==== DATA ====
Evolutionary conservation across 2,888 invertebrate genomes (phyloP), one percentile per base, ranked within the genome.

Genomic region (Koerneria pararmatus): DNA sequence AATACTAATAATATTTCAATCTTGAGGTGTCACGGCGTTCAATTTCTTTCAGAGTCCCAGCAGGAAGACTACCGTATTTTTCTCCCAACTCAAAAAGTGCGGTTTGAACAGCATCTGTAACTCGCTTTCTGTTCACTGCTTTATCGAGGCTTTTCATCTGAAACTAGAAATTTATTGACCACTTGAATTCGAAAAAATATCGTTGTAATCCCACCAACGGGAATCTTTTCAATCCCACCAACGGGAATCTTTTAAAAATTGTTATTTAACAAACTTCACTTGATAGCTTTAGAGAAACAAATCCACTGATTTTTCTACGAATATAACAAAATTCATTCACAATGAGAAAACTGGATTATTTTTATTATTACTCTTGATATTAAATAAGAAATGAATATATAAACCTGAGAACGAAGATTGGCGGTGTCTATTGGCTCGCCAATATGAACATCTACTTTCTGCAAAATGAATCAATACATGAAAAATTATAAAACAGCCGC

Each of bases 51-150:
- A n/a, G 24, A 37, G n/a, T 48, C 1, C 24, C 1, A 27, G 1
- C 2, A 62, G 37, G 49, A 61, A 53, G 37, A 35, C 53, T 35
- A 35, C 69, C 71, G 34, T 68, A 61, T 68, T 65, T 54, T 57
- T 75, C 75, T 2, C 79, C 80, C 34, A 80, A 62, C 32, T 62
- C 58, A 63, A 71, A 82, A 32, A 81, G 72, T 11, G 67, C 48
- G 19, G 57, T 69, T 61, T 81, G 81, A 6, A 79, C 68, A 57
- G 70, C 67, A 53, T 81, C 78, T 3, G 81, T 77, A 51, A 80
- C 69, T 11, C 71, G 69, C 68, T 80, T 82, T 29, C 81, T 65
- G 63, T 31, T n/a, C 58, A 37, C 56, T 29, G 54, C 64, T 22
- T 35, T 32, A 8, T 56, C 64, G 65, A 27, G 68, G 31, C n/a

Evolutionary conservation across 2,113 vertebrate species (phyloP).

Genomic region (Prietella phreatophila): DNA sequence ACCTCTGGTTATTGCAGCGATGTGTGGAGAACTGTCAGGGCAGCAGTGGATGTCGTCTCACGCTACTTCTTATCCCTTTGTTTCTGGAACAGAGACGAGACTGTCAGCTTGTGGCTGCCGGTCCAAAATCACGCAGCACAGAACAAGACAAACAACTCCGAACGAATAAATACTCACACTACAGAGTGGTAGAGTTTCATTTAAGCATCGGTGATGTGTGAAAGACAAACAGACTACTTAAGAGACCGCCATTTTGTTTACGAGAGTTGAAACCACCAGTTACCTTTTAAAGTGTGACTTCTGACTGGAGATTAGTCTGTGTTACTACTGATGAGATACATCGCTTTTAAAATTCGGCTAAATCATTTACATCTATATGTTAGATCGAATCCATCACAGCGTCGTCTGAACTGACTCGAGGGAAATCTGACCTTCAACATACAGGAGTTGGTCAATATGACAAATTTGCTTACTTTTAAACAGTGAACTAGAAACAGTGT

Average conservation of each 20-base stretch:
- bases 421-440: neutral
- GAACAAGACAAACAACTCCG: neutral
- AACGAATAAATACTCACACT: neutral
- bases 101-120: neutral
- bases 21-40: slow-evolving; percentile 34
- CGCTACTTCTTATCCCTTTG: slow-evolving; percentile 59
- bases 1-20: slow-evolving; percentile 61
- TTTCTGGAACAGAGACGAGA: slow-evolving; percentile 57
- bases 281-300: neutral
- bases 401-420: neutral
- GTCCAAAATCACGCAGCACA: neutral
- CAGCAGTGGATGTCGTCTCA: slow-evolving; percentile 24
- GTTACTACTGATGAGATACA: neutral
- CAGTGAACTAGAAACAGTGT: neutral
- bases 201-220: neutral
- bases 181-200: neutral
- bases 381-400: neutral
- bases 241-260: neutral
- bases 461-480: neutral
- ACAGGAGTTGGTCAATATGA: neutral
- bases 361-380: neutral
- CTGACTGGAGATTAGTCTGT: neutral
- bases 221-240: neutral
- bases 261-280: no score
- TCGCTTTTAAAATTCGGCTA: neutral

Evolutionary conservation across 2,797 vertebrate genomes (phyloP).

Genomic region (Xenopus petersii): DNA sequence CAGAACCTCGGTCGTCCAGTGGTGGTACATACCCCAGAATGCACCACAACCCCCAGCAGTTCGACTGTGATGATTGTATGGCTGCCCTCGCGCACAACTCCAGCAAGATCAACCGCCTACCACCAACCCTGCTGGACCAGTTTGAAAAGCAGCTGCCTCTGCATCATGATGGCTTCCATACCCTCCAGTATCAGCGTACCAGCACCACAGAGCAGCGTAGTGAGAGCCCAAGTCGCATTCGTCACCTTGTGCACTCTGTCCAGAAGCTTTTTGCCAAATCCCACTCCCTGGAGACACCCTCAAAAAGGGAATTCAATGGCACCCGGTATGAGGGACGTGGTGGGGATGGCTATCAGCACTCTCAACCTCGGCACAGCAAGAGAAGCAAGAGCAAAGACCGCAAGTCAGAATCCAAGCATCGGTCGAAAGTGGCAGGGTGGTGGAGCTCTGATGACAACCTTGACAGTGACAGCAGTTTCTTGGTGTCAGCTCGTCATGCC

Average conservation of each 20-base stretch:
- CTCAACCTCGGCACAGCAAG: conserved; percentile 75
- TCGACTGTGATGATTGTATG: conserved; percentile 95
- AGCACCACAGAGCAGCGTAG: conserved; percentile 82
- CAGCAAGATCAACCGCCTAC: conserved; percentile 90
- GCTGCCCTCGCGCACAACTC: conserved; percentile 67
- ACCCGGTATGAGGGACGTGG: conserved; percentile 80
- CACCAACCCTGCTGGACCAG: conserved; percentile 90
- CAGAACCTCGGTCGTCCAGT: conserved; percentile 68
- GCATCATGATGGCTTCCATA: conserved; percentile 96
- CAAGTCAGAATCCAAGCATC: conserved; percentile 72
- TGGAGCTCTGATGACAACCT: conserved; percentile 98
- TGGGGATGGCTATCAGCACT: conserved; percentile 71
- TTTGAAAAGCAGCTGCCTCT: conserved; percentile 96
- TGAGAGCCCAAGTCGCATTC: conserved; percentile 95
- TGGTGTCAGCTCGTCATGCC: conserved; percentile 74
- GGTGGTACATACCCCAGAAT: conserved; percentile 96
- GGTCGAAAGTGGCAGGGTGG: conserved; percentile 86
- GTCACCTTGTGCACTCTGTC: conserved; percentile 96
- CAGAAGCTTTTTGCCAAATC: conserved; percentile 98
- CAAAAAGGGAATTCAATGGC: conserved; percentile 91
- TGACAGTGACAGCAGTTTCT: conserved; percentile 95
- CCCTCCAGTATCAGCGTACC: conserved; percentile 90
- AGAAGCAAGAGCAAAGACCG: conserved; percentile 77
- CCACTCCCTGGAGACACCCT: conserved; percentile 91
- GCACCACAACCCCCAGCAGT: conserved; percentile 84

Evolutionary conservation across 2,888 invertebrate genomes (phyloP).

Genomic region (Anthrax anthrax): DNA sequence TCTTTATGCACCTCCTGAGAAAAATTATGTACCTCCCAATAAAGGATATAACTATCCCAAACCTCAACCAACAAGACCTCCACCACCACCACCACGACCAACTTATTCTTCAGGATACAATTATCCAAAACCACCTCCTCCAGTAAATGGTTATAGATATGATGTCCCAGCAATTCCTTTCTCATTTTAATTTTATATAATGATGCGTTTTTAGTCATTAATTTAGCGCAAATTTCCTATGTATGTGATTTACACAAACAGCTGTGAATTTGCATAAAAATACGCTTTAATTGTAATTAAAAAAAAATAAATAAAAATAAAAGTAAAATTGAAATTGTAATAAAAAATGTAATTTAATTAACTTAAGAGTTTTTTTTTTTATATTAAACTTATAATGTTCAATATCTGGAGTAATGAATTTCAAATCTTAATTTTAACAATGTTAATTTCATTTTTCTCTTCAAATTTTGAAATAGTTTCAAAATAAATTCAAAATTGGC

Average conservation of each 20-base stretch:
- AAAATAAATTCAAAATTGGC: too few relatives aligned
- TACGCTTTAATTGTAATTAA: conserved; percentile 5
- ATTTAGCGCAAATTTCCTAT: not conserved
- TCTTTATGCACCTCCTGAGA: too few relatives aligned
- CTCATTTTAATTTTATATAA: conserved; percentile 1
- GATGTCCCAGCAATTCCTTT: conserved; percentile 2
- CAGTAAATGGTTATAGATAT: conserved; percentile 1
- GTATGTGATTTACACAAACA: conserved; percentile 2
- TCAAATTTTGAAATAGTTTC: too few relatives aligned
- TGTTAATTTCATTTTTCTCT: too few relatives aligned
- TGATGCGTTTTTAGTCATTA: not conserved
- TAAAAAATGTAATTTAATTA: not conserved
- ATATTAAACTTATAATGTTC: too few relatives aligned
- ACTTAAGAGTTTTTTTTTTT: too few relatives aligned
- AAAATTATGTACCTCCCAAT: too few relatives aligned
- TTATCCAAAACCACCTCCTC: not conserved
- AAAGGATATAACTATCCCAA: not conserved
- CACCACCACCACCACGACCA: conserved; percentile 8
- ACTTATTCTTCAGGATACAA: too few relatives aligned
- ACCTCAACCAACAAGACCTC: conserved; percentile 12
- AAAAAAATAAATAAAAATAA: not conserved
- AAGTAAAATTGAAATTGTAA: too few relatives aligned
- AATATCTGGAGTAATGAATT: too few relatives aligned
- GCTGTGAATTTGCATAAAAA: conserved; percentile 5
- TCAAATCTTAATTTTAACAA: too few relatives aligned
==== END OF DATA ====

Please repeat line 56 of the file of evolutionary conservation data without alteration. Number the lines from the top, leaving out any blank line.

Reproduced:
- TGGGGATGGCTATCAGCACT: conserved; percentile 71